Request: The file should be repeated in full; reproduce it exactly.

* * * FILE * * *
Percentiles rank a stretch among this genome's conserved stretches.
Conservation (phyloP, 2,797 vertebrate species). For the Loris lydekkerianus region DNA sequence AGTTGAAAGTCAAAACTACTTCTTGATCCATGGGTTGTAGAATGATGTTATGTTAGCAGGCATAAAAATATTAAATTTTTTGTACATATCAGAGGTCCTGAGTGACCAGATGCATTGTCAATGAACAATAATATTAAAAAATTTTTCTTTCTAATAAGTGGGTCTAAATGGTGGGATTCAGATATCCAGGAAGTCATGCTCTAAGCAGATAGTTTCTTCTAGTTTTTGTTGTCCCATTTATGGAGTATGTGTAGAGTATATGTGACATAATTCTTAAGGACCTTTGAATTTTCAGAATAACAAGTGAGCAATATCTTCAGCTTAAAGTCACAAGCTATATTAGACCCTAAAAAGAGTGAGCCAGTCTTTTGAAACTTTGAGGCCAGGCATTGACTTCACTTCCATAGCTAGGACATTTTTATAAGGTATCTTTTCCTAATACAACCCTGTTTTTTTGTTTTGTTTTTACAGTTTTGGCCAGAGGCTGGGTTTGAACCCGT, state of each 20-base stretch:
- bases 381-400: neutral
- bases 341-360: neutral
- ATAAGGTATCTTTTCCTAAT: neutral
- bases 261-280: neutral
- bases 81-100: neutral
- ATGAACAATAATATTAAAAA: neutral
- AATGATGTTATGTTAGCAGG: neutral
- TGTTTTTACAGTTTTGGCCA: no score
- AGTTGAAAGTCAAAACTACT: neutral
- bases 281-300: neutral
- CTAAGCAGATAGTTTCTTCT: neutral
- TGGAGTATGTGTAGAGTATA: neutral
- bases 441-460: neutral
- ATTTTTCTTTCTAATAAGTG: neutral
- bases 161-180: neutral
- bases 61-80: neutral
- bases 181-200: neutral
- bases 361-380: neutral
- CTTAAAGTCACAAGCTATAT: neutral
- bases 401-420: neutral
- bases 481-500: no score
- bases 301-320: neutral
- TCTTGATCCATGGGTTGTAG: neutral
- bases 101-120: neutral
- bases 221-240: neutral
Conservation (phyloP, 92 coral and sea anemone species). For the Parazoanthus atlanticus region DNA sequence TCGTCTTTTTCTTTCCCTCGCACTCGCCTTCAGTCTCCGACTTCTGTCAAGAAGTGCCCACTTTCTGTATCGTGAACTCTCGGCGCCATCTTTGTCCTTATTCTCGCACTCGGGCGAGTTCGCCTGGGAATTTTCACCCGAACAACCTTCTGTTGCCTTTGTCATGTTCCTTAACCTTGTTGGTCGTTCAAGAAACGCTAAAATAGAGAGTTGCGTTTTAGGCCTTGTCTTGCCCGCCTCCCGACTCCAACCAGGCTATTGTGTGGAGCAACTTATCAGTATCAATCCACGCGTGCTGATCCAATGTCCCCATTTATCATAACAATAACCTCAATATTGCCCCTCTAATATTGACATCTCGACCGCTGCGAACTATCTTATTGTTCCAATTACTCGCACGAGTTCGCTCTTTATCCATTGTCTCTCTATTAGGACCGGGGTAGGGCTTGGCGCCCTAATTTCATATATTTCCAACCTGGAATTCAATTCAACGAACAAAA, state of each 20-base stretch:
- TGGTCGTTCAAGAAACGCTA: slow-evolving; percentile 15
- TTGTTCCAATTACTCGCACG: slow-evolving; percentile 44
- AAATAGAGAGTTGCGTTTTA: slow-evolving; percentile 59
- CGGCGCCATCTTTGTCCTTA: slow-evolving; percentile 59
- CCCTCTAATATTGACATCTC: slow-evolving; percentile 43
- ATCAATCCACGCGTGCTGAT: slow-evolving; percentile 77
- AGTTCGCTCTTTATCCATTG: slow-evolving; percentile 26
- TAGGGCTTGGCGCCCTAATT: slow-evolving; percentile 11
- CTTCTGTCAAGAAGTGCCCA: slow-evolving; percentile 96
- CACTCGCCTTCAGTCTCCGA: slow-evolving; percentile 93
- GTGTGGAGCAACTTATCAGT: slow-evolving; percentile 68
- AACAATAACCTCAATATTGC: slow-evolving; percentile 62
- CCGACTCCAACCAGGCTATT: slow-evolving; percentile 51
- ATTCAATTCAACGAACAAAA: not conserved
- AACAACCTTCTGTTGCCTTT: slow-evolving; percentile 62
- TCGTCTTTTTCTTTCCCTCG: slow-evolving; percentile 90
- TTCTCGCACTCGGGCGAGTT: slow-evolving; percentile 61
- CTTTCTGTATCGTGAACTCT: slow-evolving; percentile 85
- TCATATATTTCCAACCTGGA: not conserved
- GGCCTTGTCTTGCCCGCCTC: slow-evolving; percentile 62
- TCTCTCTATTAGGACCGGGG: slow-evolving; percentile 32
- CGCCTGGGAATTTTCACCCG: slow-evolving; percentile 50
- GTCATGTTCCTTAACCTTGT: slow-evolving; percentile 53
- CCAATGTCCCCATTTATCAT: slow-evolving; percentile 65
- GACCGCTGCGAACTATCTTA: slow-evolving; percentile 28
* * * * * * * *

Percentiles rank a stretch among this genome's conserved stretches.
Conservation (phyloP, 2,797 vertebrate species). For the Loris lydekkerianus region DNA sequence AGTTGAAAGTCAAAACTACTTCTTGATCCATGGGTTGTAGAATGATGTTATGTTAGCAGGCATAAAAATATTAAATTTTTTGTACATATCAGAGGTCCTGAGTGACCAGATGCATTGTCAATGAACAATAATATTAAAAAATTTTTCTTTCTAATAAGTGGGTCTAAATGGTGGGATTCAGATATCCAGGAAGTCATGCTCTAAGCAGATAGTTTCTTCTAGTTTTTGTTGTCCCATTTATGGAGTATGTGTAGAGTATATGTGACATAATTCTTAAGGACCTTTGAATTTTCAGAATAACAAGTGAGCAATATCTTCAGCTTAAAGTCACAAGCTATATTAGACCCTAAAAAGAGTGAGCCAGTCTTTTGAAACTTTGAGGCCAGGCATTGACTTCACTTCCATAGCTAGGACATTTTTATAAGGTATCTTTTCCTAATACAACCCTGTTTTTTTGTTTTGTTTTTACAGTTTTGGCCAGAGGCTGGGTTTGAACCCGT, state of each 20-base stretch:
- bases 381-400: neutral
- bases 341-360: neutral
- ATAAGGTATCTTTTCCTAAT: neutral
- bases 261-280: neutral
- bases 81-100: neutral
- ATGAACAATAATATTAAAAA: neutral
- AATGATGTTATGTTAGCAGG: neutral
- TGTTTTTACAGTTTTGGCCA: no score
- AGTTGAAAGTCAAAACTACT: neutral
- bases 281-300: neutral
- CTAAGCAGATAGTTTCTTCT: neutral
- TGGAGTATGTGTAGAGTATA: neutral
- bases 441-460: neutral
- ATTTTTCTTTCTAATAAGTG: neutral
- bases 161-180: neutral
- bases 61-80: neutral
- bases 181-200: neutral
- bases 361-380: neutral
- CTTAAAGTCACAAGCTATAT: neutral
- bases 401-420: neutral
- bases 481-500: no score
- bases 301-320: neutral
- TCTTGATCCATGGGTTGTAG: neutral
- bases 101-120: neutral
- bases 221-240: neutral
Conservation (phyloP, 92 coral and sea anemone species). For the Parazoanthus atlanticus region DNA sequence TCGTCTTTTTCTTTCCCTCGCACTCGCCTTCAGTCTCCGACTTCTGTCAAGAAGTGCCCACTTTCTGTATCGTGAACTCTCGGCGCCATCTTTGTCCTTATTCTCGCACTCGGGCGAGTTCGCCTGGGAATTTTCACCCGAACAACCTTCTGTTGCCTTTGTCATGTTCCTTAACCTTGTTGGTCGTTCAAGAAACGCTAAAATAGAGAGTTGCGTTTTAGGCCTTGTCTTGCCCGCCTCCCGACTCCAACCAGGCTATTGTGTGGAGCAACTTATCAGTATCAATCCACGCGTGCTGATCCAATGTCCCCATTTATCATAACAATAACCTCAATATTGCCCCTCTAATATTGACATCTCGACCGCTGCGAACTATCTTATTGTTCCAATTACTCGCACGAGTTCGCTCTTTATCCATTGTCTCTCTATTAGGACCGGGGTAGGGCTTGGCGCCCTAATTTCATATATTTCCAACCTGGAATTCAATTCAACGAACAAAA, state of each 20-base stretch:
- TGGTCGTTCAAGAAACGCTA: slow-evolving; percentile 15
- TTGTTCCAATTACTCGCACG: slow-evolving; percentile 44
- AAATAGAGAGTTGCGTTTTA: slow-evolving; percentile 59
- CGGCGCCATCTTTGTCCTTA: slow-evolving; percentile 59
- CCCTCTAATATTGACATCTC: slow-evolving; percentile 43
- ATCAATCCACGCGTGCTGAT: slow-evolving; percentile 77
- AGTTCGCTCTTTATCCATTG: slow-evolving; percentile 26
- TAGGGCTTGGCGCCCTAATT: slow-evolving; percentile 11
- CTTCTGTCAAGAAGTGCCCA: slow-evolving; percentile 96
- CACTCGCCTTCAGTCTCCGA: slow-evolving; percentile 93
- GTGTGGAGCAACTTATCAGT: slow-evolving; percentile 68
- AACAATAACCTCAATATTGC: slow-evolving; percentile 62
- CCGACTCCAACCAGGCTATT: slow-evolving; percentile 51
- ATTCAATTCAACGAACAAAA: not conserved
- AACAACCTTCTGTTGCCTTT: slow-evolving; percentile 62
- TCGTCTTTTTCTTTCCCTCG: slow-evolving; percentile 90
- TTCTCGCACTCGGGCGAGTT: slow-evolving; percentile 61
- CTTTCTGTATCGTGAACTCT: slow-evolving; percentile 85
- TCATATATTTCCAACCTGGA: not conserved
- GGCCTTGTCTTGCCCGCCTC: slow-evolving; percentile 62
- TCTCTCTATTAGGACCGGGG: slow-evolving; percentile 32
- CGCCTGGGAATTTTCACCCG: slow-evolving; percentile 50
- GTCATGTTCCTTAACCTTGT: slow-evolving; percentile 53
- CCAATGTCCCCATTTATCAT: slow-evolving; percentile 65
- GACCGCTGCGAACTATCTTA: slow-evolving; percentile 28